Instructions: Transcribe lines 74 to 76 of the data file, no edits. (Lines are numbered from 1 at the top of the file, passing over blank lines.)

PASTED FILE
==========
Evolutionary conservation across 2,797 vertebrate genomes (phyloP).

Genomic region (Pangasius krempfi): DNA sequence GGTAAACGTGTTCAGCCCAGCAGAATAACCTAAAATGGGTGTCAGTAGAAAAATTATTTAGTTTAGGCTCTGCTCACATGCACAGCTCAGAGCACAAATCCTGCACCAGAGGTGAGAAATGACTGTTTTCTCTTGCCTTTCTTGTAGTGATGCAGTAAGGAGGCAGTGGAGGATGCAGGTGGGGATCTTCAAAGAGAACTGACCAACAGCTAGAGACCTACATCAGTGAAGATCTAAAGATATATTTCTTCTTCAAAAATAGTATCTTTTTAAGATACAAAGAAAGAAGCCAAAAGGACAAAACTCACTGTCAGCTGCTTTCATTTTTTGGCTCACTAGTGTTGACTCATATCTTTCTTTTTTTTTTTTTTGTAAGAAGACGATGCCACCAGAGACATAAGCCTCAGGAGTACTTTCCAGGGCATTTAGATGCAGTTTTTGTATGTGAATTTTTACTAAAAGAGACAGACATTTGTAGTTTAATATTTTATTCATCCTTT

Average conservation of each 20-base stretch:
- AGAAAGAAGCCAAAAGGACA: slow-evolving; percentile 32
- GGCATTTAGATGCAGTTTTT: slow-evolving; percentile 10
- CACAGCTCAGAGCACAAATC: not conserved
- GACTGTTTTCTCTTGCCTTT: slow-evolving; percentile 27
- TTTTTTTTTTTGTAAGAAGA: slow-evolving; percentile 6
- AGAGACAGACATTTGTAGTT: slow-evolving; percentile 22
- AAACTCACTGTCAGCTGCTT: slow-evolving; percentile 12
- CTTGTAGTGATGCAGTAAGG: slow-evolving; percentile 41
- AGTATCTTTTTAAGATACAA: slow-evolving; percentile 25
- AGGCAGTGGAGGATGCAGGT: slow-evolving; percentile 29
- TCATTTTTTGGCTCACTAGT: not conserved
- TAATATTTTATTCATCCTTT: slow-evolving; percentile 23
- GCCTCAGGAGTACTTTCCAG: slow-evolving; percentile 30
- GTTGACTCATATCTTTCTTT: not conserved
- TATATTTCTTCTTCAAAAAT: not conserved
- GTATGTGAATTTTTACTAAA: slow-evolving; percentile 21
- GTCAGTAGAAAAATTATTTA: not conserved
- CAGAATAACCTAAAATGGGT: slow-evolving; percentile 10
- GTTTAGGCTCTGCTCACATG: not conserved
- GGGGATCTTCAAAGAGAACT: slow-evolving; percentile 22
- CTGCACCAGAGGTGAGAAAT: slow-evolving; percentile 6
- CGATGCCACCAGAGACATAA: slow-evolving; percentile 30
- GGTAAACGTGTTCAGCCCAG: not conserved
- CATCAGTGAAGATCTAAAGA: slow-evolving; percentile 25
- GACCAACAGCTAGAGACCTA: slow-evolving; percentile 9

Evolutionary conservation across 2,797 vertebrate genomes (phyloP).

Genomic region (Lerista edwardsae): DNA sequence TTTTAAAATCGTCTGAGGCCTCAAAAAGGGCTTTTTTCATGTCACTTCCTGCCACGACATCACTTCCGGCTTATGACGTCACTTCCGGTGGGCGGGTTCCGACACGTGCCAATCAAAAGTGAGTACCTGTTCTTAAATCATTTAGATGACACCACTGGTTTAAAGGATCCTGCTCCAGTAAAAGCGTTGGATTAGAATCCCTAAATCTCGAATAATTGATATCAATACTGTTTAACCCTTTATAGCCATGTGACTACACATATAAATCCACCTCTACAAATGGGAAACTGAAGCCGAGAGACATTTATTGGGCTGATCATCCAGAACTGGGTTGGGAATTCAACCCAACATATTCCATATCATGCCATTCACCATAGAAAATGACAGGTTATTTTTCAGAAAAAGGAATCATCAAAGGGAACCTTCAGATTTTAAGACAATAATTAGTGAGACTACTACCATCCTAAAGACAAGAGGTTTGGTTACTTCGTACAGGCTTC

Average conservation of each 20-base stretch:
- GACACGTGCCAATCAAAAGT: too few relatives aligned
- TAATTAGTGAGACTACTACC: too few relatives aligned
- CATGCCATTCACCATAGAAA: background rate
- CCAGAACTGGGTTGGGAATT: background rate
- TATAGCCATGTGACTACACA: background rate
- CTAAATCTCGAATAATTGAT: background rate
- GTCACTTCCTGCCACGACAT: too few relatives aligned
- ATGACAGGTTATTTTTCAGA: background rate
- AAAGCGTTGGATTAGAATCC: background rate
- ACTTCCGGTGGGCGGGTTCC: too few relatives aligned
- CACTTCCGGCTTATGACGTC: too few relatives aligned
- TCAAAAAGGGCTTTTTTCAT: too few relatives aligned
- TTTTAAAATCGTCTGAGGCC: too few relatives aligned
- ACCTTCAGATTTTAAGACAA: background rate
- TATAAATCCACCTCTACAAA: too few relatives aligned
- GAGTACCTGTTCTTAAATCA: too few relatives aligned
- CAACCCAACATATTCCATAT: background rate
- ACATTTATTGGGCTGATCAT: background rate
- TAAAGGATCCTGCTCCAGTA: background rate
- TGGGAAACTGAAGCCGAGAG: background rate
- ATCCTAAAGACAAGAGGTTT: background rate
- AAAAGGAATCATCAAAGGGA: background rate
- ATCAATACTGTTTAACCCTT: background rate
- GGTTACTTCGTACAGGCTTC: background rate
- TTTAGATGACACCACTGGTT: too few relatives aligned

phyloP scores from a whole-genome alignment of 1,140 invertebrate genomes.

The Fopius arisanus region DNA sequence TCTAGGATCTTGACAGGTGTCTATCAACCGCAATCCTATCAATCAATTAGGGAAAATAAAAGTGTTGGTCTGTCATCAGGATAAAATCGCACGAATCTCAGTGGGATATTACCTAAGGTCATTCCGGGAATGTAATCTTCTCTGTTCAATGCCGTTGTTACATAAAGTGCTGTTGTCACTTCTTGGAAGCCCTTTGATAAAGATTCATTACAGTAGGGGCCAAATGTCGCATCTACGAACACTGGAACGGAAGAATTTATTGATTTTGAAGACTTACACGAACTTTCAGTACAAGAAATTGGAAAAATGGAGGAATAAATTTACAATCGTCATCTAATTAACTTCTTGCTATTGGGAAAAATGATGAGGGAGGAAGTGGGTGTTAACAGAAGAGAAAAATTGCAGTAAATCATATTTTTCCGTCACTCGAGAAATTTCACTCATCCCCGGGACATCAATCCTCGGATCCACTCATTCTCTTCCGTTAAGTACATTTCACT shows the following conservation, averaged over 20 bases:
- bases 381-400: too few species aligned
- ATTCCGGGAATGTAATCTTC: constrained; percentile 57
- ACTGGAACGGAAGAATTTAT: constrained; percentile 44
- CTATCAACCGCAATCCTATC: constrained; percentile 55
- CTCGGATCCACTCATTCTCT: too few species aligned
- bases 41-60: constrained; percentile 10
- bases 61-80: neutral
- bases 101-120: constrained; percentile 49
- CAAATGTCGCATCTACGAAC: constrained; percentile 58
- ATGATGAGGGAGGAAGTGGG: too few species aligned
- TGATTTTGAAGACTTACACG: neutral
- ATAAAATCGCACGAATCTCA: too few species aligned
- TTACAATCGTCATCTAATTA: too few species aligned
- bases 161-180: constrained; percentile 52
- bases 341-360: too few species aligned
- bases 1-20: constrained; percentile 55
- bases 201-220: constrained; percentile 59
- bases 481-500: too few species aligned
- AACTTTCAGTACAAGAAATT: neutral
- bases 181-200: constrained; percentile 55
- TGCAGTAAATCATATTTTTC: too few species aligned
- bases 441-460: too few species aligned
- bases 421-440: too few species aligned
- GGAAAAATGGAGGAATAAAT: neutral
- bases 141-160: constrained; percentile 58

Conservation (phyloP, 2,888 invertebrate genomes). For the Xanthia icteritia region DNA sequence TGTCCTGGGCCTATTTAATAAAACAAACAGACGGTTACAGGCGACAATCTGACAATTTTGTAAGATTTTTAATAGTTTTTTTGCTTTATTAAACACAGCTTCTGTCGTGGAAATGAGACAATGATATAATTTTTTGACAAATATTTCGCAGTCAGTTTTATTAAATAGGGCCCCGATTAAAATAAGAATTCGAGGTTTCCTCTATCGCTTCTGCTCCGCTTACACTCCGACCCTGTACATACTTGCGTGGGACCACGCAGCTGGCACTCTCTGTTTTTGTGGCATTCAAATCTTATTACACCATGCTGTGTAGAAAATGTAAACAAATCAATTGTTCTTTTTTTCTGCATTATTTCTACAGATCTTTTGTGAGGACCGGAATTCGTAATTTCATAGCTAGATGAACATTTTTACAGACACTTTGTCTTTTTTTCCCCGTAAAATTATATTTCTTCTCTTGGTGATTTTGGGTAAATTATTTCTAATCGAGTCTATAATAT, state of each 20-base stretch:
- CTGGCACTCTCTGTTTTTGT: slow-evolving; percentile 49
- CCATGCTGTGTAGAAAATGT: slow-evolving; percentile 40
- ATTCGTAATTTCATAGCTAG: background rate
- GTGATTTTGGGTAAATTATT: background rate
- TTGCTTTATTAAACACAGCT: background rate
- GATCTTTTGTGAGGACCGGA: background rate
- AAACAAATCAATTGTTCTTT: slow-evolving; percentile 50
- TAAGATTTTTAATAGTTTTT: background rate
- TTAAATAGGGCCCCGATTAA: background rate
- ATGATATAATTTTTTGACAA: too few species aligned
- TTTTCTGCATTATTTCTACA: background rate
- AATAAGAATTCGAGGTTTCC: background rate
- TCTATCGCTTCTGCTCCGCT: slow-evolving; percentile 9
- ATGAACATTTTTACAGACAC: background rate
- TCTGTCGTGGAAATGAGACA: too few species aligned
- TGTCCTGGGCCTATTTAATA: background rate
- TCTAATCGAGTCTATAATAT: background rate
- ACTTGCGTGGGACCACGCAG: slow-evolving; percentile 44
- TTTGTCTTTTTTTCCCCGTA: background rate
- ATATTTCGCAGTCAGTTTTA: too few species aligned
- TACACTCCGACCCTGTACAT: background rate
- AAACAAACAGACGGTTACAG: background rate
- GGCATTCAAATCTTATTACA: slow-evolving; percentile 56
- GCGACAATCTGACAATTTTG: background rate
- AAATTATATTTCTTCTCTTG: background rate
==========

- bases 1-20: constrained; percentile 55
- bases 201-220: constrained; percentile 59
- bases 481-500: too few species aligned